Although there is an abundance of resource material concerning Oshio Heihachiro in Japanese, there is very little in English. Thus, this thesis seeks to make available and analyse for English readers some of the rich offerings that exist in Japanese. It sets out to describe the life and times of Oshio and to analyse the influences that moulded his thought and that ultimately motivated him to take action against the heartless hierarchy and greedy merchants who refused to show any compassion on the desperately poor during the disastrous days of the Tempo Famine (1830-1837).
The later life and death in an abortive uprising in 1837 of Oshio Heihachiro were a clear commentary on his thought and teaching, namely, the necessity of the unity of knowledge and action. He was a living embodiment of the Wang Yang-ming dictum, "To know and not to act is the same as not knowing at all". His first-hand knowledge of the situation impelled him to action. Oshio's morality and integrity were sincerely demonstrated in his final act of sacrificing his reputation, and even life itself, for his principles. He was a reformer, not a revolutionary as some historians call him. His motivation was moral, not political.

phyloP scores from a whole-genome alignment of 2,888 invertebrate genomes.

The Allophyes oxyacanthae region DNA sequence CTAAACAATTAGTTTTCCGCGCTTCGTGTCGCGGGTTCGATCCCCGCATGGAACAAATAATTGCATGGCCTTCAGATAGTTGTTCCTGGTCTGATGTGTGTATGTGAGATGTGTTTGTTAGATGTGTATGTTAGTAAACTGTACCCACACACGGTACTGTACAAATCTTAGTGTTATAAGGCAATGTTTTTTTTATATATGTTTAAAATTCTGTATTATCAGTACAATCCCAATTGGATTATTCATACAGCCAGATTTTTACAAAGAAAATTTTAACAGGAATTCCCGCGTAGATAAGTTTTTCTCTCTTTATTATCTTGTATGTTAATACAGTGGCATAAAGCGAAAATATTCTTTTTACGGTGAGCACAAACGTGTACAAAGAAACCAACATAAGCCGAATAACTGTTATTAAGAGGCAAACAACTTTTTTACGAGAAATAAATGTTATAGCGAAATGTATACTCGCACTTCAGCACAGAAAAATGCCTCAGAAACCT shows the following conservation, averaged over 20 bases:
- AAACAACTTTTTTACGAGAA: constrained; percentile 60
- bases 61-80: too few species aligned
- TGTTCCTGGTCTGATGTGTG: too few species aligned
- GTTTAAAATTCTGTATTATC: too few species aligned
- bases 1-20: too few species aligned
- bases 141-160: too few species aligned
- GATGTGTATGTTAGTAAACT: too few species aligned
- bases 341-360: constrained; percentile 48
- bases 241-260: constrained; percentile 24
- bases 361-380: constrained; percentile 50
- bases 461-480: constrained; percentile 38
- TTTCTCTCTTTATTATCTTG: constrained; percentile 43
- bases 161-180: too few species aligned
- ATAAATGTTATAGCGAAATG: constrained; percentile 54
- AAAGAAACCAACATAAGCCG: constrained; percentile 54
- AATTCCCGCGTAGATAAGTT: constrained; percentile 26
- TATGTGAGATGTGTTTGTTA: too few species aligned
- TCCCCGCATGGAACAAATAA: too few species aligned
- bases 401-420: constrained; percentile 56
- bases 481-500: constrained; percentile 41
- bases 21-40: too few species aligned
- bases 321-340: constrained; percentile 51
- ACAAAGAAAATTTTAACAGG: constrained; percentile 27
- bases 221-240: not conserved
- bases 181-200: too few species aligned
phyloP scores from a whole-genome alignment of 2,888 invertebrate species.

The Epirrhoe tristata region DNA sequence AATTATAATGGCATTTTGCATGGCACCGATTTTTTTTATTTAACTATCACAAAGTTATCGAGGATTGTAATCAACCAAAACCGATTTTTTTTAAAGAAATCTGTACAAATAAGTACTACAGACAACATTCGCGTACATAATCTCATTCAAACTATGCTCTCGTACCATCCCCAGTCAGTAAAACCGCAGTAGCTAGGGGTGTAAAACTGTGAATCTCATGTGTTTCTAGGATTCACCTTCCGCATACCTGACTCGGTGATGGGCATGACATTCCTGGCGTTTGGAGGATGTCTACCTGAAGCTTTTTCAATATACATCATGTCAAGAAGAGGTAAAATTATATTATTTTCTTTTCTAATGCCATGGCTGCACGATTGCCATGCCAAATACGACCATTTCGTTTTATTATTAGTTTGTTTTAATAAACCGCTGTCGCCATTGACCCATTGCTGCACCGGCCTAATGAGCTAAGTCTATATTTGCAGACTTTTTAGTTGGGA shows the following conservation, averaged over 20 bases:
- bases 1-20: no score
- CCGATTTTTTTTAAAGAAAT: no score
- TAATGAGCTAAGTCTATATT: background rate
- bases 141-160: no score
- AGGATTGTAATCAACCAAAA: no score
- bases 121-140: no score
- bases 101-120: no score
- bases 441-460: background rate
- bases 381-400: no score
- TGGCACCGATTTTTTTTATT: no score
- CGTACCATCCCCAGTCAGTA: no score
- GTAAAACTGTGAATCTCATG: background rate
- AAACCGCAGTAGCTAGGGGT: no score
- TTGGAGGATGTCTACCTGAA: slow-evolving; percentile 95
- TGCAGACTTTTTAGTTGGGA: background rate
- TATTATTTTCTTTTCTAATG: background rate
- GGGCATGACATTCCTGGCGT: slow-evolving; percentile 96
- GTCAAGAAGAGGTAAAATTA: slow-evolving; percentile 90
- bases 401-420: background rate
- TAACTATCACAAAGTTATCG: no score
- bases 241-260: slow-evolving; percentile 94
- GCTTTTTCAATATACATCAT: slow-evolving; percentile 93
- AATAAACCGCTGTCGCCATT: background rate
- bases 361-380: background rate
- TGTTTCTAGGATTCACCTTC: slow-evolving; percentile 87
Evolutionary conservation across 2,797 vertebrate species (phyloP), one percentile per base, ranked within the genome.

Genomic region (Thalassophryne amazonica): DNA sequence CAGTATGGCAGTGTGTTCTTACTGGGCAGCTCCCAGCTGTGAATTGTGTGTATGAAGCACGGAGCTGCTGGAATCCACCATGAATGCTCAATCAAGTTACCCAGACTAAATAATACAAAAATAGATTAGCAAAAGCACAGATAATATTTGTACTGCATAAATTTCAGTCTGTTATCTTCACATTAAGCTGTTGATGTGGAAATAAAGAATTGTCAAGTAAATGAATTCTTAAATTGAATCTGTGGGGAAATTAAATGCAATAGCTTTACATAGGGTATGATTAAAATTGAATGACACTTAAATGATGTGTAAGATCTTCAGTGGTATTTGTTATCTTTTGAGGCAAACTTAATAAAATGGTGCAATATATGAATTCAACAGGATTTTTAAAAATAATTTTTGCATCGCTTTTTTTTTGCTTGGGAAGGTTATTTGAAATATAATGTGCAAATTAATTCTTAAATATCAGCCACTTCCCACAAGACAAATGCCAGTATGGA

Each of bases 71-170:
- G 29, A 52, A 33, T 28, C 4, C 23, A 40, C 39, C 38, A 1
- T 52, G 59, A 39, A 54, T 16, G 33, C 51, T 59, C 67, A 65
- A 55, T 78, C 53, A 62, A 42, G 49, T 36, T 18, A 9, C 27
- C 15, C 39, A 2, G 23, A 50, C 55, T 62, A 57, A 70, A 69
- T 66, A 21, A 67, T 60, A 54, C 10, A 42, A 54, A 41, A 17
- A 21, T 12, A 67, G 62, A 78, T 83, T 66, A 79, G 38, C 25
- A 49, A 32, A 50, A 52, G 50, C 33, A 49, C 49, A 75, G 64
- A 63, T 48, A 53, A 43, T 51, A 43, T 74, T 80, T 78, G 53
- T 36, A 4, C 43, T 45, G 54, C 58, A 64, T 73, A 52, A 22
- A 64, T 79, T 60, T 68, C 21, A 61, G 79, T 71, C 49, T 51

His was the dilemma of being grateful for the favours and status that his family enjoyed through the Tokugawa Shogunate and of being grieved by the corruption and inefficiency exhibited by the Shogunate's representatives, of supporting the system in principle on the one hand and of being exasperated by the intransigence of the system's officials on the other.
With scant planning and preparation, he foolhardily attacked the heartless bureaucrats and wealthy merchants of Osaka. This was tantamount to a challenge against the most repressive powers of the autocratic authority of his day, the Shogunate itself. His revolt was fated to fail but it sent ripples in ever-widening circles throughout Japan in the final decades of the Tokugawa period.